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In this item, we want to highlight some of the wonderful novels English literature has to offer, but which are sadly underappreciated by or unknown to the general public.

Maggie Gee – The White Family

This novel can only be described as characteristically English. Its language, straightforward to the point of shocking at times, conveys an image of Britain that will be recognizable to most Anglophiles, both in a positive and negative way. Its subject is the White family, father Alfred, mother May and their grown-up children Darren, Shirley and Dirk. Alfred, who is, lets say, mistrustful of foreigners, has a stroke, uniting the scattered family at his hospital bed. The conflict between the children and their parents – Darren is the “golden boy” who does well for himself but is emotionally scarred by his upbringing, Shirley married a black man against her father’s wishes and Dirk is a skinhead, influenced by his father’s opinions on foreigners – is measured out extensively. The main plot line focuses on Alfred’s stroke and the effect this has on the (extended) family. However, every character has a chapter in which they are the narrator, each with subtle stylistic differences. All of them elaborate extensively on their past, present and future. This makes for a very diverse, varied novel which is extremely readable. Ms Zeven is very right in pointing out that ‘nothing is black-and-white’ in this novel; while characters may be unlikable on the one page, they redeem themselves on another page. They are not meant to be likeable but also not to be unlikeable, either. The reader must have a strong stomach for outspoken racism; while the novel obviously does not encourage it, it does contain numerous instances where characters elaborate at length on why the country is “going to the dogs”. A novel that hits home hard, The White Family is both harsh and beautiful, horrible and funny, neither black nor white.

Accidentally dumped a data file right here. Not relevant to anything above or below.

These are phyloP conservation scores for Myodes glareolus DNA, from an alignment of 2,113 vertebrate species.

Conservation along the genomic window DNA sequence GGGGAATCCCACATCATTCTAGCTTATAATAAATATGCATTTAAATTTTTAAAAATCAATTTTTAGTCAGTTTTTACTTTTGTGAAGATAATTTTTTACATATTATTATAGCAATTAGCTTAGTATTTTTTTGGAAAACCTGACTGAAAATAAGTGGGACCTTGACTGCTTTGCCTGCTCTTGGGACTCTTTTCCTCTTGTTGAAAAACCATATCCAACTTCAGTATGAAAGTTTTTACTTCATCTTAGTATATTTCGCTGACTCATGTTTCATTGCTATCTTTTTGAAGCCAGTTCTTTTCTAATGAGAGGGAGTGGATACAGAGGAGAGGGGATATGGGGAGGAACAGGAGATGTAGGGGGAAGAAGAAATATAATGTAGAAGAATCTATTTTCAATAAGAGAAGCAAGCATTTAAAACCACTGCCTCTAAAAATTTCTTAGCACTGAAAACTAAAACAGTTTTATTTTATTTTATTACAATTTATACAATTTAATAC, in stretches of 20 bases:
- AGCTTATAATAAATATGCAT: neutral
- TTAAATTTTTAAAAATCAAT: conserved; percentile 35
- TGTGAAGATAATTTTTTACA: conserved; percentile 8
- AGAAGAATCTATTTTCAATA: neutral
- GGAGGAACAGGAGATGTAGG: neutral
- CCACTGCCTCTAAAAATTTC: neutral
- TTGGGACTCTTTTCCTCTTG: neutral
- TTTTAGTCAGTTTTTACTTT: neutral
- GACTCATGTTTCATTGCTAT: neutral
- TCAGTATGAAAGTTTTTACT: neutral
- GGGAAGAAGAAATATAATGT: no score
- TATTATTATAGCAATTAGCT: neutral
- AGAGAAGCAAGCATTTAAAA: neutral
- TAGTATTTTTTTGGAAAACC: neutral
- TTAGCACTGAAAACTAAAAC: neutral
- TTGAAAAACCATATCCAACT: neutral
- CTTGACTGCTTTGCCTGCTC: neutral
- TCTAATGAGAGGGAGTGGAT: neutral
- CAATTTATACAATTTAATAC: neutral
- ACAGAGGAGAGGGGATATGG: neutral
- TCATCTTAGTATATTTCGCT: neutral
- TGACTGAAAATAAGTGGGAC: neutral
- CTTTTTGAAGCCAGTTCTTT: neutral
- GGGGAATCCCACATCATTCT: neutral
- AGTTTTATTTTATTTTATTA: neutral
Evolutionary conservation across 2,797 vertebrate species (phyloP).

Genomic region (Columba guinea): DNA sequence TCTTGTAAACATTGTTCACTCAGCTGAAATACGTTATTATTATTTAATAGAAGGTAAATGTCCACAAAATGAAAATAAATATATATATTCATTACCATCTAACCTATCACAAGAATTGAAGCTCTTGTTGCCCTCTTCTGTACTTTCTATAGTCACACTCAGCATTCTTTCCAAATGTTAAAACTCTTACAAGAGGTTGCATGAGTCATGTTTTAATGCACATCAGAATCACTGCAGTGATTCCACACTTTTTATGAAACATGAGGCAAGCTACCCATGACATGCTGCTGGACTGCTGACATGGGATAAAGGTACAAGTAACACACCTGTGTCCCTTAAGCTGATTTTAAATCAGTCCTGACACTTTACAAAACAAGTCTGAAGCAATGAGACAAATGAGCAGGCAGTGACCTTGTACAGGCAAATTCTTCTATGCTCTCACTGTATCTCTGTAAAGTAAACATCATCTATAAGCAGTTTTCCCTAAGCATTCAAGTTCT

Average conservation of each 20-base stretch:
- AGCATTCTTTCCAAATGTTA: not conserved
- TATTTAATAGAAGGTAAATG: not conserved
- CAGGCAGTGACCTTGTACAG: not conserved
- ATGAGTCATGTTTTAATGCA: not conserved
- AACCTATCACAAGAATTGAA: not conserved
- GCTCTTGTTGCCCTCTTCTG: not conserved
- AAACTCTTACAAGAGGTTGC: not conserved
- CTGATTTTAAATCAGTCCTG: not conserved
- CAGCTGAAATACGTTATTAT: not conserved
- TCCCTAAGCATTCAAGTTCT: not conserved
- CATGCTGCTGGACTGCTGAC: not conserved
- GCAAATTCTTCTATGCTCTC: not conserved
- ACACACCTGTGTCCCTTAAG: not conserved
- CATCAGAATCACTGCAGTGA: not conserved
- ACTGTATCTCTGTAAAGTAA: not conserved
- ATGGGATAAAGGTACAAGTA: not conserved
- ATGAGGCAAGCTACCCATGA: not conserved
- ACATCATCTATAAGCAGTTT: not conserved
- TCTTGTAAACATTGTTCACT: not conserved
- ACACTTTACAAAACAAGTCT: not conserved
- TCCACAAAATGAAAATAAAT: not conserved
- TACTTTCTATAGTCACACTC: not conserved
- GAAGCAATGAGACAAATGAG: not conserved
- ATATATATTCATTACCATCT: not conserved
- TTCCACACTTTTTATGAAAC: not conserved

Read this if:

- you like novels firmly planted in English soil;
- you like novels with multiple protagonists, all with their own voice;
- you like realistic fiction that encompasses all tones of life; whether positive or negative, happy or sad, funny or infuriating.

Don’t read this if:

- you can’t stand small-minded, racist characters;
- you find novels with multiple storylines and narrators distracting or annoying;
- you like short novels that get to the point quickly without too much fuss.